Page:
Chains with even one or two tight links can "fool" the tensioner by not letting it tighten dowmn on the chain correctly. Then, when the revs come up and a couple of the links snap back straight, it's loose all of a sudden and will jump somewhere between the intake cam forward to the crank. It's even more likely if the engine ever kicks back or bounces back off compression as it stops.

The one I got from the dealer was $28 but thats not the issue. I could care less about the $8 mark up. I guess what your trying to say is I got screwed over yet again by the shop... thats what my issue with dealers is, they are too lazy to double check their work. Kind of like my R1 that I had serviced and tires changed and they conveniently forgot to put oil back in after they drained it. I go to pick it up and pull onto the street only to realize my engine light is on. :cry: How do you not notice these things when a customer pays $68 an hour to have their stuff done by a (and I use this term lightly) "real mechanic"? Its shameful really.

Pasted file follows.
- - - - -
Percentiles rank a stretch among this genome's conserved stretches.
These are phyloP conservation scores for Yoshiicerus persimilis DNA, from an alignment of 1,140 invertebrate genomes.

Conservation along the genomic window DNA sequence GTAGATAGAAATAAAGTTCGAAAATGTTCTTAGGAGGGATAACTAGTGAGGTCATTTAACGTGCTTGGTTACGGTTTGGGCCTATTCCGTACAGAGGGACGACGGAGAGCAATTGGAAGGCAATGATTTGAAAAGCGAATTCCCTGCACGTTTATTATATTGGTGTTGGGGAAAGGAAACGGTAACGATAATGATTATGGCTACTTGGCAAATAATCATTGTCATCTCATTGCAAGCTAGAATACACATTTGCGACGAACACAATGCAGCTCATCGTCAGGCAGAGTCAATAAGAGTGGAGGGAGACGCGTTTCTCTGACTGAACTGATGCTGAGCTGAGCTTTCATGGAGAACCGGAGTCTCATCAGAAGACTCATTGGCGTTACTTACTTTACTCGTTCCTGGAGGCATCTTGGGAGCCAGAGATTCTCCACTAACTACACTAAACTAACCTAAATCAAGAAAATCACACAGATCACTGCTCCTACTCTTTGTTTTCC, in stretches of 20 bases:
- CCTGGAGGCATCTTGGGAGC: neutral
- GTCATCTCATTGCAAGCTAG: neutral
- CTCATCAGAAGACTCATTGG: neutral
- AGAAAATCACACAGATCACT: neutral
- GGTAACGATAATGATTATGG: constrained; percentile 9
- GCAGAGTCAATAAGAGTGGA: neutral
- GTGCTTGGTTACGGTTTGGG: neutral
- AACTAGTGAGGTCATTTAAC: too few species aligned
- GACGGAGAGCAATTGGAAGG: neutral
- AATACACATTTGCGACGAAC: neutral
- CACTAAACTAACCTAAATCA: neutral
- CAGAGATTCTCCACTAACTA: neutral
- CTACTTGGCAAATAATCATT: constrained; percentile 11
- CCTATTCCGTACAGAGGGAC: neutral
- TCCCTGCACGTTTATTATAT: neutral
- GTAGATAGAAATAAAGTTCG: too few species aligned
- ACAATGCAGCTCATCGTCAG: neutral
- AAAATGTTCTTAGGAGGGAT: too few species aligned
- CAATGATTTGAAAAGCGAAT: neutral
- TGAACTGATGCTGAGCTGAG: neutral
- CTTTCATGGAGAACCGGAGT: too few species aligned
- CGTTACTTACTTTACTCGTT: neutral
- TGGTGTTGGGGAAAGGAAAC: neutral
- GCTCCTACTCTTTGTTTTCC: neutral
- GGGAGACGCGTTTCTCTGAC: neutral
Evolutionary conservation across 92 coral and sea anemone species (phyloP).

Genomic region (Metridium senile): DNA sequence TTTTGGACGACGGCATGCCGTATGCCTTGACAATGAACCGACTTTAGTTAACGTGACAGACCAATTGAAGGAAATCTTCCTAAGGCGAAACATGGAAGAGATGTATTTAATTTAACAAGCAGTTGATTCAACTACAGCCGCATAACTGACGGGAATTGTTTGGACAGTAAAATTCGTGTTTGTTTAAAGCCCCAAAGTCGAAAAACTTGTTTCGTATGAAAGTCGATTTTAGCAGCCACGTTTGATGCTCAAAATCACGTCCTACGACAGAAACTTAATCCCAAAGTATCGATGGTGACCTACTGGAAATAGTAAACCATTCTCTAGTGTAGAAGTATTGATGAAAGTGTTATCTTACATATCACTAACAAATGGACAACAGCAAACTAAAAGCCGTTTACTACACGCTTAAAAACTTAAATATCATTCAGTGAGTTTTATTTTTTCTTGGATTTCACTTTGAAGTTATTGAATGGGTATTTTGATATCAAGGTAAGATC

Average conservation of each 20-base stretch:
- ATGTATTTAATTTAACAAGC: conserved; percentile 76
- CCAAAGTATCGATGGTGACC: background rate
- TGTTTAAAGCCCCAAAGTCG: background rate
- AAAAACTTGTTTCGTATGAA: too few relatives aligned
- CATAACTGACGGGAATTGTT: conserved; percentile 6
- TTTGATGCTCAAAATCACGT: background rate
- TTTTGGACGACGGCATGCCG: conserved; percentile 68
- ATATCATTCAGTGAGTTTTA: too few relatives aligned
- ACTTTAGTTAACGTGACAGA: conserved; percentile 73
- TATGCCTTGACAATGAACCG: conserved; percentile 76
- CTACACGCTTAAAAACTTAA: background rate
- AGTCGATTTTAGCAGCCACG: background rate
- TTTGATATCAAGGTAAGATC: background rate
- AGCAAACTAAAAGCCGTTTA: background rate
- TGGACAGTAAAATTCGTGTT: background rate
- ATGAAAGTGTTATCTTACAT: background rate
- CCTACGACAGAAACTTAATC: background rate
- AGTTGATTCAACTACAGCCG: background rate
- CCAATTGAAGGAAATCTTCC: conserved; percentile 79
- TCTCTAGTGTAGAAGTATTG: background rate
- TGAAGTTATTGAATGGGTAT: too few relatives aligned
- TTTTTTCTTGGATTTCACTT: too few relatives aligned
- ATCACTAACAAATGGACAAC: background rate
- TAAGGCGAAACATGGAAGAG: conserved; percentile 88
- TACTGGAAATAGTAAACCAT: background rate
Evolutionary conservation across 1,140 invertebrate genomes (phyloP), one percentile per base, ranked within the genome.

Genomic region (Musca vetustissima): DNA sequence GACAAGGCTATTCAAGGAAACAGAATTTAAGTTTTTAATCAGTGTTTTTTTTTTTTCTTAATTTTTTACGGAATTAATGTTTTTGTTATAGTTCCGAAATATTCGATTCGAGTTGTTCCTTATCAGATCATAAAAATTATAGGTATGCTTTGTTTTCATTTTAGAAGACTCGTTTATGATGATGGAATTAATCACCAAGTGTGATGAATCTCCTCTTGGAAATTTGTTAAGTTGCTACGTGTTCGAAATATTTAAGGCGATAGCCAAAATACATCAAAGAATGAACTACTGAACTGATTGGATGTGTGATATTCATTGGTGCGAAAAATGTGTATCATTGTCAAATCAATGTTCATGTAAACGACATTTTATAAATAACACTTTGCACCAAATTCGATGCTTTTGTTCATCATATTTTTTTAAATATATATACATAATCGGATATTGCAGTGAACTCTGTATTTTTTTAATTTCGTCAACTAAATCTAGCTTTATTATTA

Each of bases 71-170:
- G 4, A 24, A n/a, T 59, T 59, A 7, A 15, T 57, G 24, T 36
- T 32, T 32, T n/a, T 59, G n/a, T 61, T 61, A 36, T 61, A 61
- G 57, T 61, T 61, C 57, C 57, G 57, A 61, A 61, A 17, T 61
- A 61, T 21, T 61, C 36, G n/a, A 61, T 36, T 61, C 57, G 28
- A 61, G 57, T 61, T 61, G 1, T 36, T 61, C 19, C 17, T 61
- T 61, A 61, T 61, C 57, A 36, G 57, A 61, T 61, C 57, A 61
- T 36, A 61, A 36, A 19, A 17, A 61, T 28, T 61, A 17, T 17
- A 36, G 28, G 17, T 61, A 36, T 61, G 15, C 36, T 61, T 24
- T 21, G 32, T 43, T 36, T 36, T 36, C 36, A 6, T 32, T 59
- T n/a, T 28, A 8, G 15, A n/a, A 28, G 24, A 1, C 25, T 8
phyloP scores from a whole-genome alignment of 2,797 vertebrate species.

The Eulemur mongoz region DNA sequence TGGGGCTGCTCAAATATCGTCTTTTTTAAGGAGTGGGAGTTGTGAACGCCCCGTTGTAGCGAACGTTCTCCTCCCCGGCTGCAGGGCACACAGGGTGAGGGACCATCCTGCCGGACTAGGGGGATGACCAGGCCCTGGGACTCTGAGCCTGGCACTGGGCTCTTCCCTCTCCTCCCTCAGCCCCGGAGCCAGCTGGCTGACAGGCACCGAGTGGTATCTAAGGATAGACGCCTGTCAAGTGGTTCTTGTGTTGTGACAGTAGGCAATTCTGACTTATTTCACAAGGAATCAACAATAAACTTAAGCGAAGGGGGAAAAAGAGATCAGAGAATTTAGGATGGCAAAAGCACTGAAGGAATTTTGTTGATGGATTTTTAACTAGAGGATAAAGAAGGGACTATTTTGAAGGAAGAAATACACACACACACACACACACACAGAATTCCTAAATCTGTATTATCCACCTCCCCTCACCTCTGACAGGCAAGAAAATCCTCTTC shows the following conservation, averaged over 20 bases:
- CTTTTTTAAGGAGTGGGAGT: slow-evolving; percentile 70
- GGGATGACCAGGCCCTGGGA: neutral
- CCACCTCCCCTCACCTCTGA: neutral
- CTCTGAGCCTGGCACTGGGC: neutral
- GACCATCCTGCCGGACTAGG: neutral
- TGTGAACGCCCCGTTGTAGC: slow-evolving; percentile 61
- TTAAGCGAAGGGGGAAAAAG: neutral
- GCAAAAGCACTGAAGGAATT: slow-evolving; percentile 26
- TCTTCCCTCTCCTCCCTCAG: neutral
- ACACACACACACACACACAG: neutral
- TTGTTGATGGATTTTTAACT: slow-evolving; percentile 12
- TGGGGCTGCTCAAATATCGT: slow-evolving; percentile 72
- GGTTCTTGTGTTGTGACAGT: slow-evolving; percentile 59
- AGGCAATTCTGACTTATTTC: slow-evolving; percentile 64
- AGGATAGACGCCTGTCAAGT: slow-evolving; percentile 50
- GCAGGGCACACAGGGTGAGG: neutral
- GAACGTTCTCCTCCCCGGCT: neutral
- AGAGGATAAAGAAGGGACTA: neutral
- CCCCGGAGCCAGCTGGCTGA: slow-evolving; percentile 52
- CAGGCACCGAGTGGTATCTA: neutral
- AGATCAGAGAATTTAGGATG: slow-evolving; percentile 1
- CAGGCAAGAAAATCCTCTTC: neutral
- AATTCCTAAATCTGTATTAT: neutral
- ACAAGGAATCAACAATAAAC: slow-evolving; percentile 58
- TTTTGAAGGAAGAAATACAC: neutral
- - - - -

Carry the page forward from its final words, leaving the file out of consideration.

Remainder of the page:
You answered my question to the issue, IDK how they could say they replaced it when it looks like that. Its the first time Ive ever seen one up close (first time Ive ever been totally inside a 4 stroke motor) and I knew immediately what the issue was. Theres no way that chain wasnt bad when they tore the motor apart and after 30 mins it looks like that. That was my real question as to whether it is possible to get a "bad chain" that could kink up like that if it had been sitting on the shelf for years or something? I got the 30 min # because that is the amount of time I have put on the bike since it was torn down by said shop and my hour meter proves it. I didnt see any rust on or in the chain but wasnt really looking for any either, Ill go take a look to see. Ill post up some better pics of the chain when I do and maybe you can take a look to see if there is anything abnormal about it since I have never even put my hands on one before. I actually had the chain "replaced" when I had the bike looked at because they themselves recommended it and fresh piston and rings put in it because I was too nervous about tearing into it myself with no one to help for the first time. So I know for a fact the piston and cam chain should have had no more than the 30 mins run time on it and it only sat over the winter.